It is generally said that sperm takes 90 days to mature but it is closer to 2 ½ months. Sperm develops in the testicles for 50-60 days and are then excreted into the sperm-maturing tube, the epididymis, to complete their maturation for another 14 days. Healthy habits including diet and lifestyle should be encouraged to increase the chances of healthy conception and also for the development and future health of the baby. The genetic material in sperm reflects exposure to stress, nutrient deficiencies and environmental toxins.
Check out these five tips from Emma Cannon.
Too much heat
Don’t cook your testes!
Research demonstrates that heat impacts on semen quality so it is important to keep the testicles cool. This is why nature has designed them to hang in sacks outside of the body so they keep cool. Using laptops directly on the lap, becoming over heated through excessive exercise, sauna’s, external heat sources such as ovens, hot baths and car seats, all cause problems to sperm quality. Male chefs, for example, have a high incidence of infertility since their testicles are exposed to a constant heat source. Tight underwear and prolonged periods spent cycling may also cause problems with sperm
Too Much Partying!
Drinking too much alcohol, smoking weed and taking cocaine can all impact on male fertility
An observational study of the alcohol intake of 1221 Danish military recruits published in the BMJ suggests that moderate alcohol intake of at least five units every week is linked to poorer sperm quality. Marijuana has a negative impact on sperm production and makes it less mobile (in other words it gives you lazy sperm). Although short-term cocaine use can increase libido, long-term users report a decrease in sexual function, including difficulties in maintaining an erection and ejaculating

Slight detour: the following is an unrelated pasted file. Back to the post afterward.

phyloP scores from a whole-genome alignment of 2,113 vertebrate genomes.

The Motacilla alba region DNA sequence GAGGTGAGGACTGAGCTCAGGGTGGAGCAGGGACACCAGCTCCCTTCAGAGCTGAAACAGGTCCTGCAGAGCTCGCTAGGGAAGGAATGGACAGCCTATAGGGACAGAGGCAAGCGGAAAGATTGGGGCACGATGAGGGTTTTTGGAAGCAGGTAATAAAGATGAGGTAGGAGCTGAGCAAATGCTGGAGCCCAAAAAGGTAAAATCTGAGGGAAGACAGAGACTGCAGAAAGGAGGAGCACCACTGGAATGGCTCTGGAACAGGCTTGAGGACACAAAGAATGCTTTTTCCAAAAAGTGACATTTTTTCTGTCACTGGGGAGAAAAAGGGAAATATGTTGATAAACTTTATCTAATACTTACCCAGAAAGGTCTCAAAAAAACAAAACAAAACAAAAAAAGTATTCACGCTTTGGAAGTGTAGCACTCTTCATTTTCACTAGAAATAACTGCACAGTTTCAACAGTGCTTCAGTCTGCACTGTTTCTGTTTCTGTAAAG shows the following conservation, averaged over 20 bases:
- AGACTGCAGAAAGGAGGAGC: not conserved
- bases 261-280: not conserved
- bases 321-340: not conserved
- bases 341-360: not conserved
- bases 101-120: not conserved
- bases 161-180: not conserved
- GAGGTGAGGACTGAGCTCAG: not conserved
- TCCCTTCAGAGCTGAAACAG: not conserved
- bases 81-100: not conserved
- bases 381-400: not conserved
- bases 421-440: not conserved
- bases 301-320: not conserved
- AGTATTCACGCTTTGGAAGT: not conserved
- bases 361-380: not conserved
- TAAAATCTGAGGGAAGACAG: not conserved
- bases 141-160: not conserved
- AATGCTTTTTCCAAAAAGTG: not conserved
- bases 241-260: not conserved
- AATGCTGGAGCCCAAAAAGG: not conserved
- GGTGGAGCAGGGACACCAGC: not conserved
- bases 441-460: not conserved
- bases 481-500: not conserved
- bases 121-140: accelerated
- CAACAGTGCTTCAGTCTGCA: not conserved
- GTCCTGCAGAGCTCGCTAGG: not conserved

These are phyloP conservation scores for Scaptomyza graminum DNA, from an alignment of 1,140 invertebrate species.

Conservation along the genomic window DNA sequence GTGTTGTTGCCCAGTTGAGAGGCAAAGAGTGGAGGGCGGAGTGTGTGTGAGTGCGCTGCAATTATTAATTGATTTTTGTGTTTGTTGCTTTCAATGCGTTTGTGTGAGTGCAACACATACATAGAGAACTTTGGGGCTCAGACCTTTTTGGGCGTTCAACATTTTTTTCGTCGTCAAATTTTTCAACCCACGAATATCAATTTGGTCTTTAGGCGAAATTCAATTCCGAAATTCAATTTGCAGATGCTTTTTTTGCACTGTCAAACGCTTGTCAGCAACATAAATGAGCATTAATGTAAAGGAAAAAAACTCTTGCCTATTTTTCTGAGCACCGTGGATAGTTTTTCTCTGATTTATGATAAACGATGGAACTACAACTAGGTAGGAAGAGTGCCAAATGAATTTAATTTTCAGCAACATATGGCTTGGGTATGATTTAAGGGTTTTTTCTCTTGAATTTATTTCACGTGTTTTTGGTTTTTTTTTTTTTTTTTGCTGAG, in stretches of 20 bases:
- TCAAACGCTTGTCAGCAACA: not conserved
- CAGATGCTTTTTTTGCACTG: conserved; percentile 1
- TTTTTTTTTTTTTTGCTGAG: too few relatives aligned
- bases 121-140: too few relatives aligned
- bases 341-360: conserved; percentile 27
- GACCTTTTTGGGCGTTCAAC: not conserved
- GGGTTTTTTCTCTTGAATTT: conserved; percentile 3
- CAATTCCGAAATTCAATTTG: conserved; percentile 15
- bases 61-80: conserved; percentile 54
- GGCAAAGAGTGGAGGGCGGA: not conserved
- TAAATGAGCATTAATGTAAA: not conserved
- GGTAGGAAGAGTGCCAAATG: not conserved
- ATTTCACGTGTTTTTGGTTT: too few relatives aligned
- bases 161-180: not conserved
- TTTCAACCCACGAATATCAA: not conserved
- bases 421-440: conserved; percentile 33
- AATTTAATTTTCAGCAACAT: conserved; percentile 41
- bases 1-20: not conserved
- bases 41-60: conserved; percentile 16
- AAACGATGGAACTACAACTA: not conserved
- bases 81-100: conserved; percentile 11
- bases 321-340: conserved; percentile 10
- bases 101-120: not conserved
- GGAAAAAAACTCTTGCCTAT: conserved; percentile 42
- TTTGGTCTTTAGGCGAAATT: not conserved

Exposure to Environmental Toxins
Don’t breath in toxic fumes!
Studies from the Czech Republic (2000) demonstrated that men living in areas with high air pollution have a larger percentage of abnormal sperm, decreased motility and DNA fragmentation. In other words, their sperm was damaged even at the level of the DNA. Other studies in this area confirmed these findings. One study showed that DNA seemed to be a major issue and was often damaged even when other aspects of the sperm looked ok.
Since most clinics or GPs do not measure Sperm DNA damage it is important for men living in highly polluted areas to consider that even a normal semen sample does not tell you about the DNA damage. Toxic Household Products; Avoid Soft Plastics and Use Natural products at home where possible. Bisphenol A (BPA) for example, found in plastic and food packaging, is an endocrine disruptor shown to decrease both sperm quality and sexual function, as well as being associated with chromosomally abnormal oocytes and recurrent miscarriage. Replace plastics in the kitchen with glass and other products that do not contain BPA’s
Saving Sex Just for Ovulation
Don’t save sex for ovulation – ejaculate regularly
This is a common mistake in couples trying to pinpoint the ‘fertile window’. They wrongly think that by having sex at ovulation they will increase their chances. This is flawed, as although it is important to have sex at ovulation it is as important to have regular sex throughout the month. This is because the sperm needs to be as potent as possible. If it has been sitting around all month just waiting to be ejaculated at ovulation then it may have passed its ‘sell by date’ (so to speak). There is also evidence to suggest that couples that have regular sex outside of the fertile window are more fertile. The only time this may not be true is when the man has very low sperm count (i.e not much sperm). In which case there is some evidence that saving sex to ovulation maybe of benefit.
Steroids Shrink Your Balls
Men who use use anabolic steroids fool the body into thinking that the testicles do not have to produce testosterone.
The body then produces less testosterone and follicle stimulating hormone ceases to be released. The result of this combination of factors shrinks the testicles and very little sperm is produced. This is mainly reversible 3 months after stopping using performance enhancing drugs.
Diet and lifestyle play important roles in male health and fertility. There is evidence that specific nutrients support fertility. Good sperm health includes count, morphology (structure) and motility (movement). There also needs to be good levels of semen to transport and provide energy for the sperm.